|Publication number||US4639077 A|
|Application number||US 06/632,429|
|Publication date||Jan 27, 1987|
|Filing date||Jul 19, 1984|
|Priority date||Jul 21, 1983|
|Also published as||DE3482059D1, EP0133224A2, EP0133224A3, EP0133224B1, EP0133224B2|
|Publication number||06632429, 632429, US 4639077 A, US 4639077A, US-A-4639077, US4639077 A, US4639077A|
|Original Assignee||Bbc Brown, Boveri & Company Limited|
|Export Citation||BiBTeX, EndNote, RefMan|
|Patent Citations (8), Referenced by (30), Classifications (7), Legal Events (6)|
|External Links: USPTO, USPTO Assignment, Espacenet|
1. Field of the Invention
The invention relates to a coupling for a light-conducting fiber, including a metal body, in which is disposed a first device for holding an end piece of a light conducting fiber, a housing for an opto-electronic transmitting element, and a second device for holding the opto-electronic transmitting element in its housing such that an exit opening of the element is opposite an end face of the fiber.
2. Description of the Prior Art
Couplings of the abovenoted type have been known for some time from the technology of optical data transmission. The opto-electronic transmitting element used has an optical axis extending in a direction which is the preferred direction for emitting the light signals. The light-conducting fiber, having an end face into which the optical signals are to be coupled, also has its own optical axis which is fixed by a device in the coupling. For protecting the active part of the opto-electronic transmitting element, the latter is built into a closed housing into which an exit opening for the light signals is recessed, mostly at the front.
Because of the production conditions, displacements of up to 0.5 mm usually occur in the opto-electronic transmitting elements in the housing between the optical axis and the housing axis, which displacements must be taken into consideration when installing the completed element into a coupling. In order to achieve optimum coupling of light into the light-conducting fiber, it is essential, therefore, to align the transmitting element in the coupling with reference to the optical axis of the light-conducting fiber and, following that, fix the transmitting element in the aligned position.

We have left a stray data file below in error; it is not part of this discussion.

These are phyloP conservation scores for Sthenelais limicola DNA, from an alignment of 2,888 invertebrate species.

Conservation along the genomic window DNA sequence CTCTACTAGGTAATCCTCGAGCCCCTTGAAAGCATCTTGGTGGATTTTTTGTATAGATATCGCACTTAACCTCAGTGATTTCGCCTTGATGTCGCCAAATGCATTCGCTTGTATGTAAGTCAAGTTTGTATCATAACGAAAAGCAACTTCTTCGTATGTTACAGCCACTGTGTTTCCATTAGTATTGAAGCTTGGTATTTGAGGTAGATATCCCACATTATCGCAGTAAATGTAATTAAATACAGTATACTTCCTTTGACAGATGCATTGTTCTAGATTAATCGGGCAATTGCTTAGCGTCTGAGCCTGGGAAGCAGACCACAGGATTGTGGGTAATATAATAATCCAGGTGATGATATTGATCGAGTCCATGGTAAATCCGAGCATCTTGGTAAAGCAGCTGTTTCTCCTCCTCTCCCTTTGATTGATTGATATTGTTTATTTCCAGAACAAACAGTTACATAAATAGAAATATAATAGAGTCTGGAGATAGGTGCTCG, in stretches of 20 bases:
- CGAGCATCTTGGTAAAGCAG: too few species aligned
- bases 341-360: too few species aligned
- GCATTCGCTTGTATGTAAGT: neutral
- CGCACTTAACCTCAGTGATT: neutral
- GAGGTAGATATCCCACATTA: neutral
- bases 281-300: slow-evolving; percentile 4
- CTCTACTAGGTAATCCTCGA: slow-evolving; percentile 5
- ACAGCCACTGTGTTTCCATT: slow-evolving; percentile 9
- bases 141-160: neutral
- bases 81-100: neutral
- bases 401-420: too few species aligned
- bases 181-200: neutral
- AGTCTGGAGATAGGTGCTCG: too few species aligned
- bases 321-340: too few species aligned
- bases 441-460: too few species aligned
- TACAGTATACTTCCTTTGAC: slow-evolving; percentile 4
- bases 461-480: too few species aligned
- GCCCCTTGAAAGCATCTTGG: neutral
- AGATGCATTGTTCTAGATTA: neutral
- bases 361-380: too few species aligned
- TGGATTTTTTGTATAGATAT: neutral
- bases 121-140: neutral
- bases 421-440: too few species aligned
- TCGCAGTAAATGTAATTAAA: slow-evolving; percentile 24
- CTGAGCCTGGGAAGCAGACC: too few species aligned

Usually, this is done by centering the transmitting element in its housing in the holding fixture of the coupling, which has sufficient clearance both in the axial and in the radial direction, having regard to optimum coupling and then potting it with an adhesive.
In a coupling produced in this manner, the housing of the transmitting element is joined to the coupling body only via the adhesive or at the most via gas-filled cavities created during the potting. This adds to the, in most cases desired, electrical insulation of the transmitting element with respect to the coupling body, and to a thermal insulation which impedes dissipation of the heat, produced in the transmitting element, to the metallic coupling body. This structure can lead to thermal overloading of the transmitting element, especially under extreme environmental conditions. Since thermal overloading, however, considerably reduces the life of the transmitting element and thus causes outages in the operation of whole transmission sections, ways must be found for reducing this risk factor in optical data transmission. Since the couplings are used in greater numbers in a transmission network, the required improvements must also not have any significant effect on the production costs.
Accordingly, the objects of this invention are to provide a novel coupling for a light-conducting fiber which ensures improved heat dissipation from the opto-electronic transmitting element to the coupling body and the production of which is at the same time simple and inexpensive.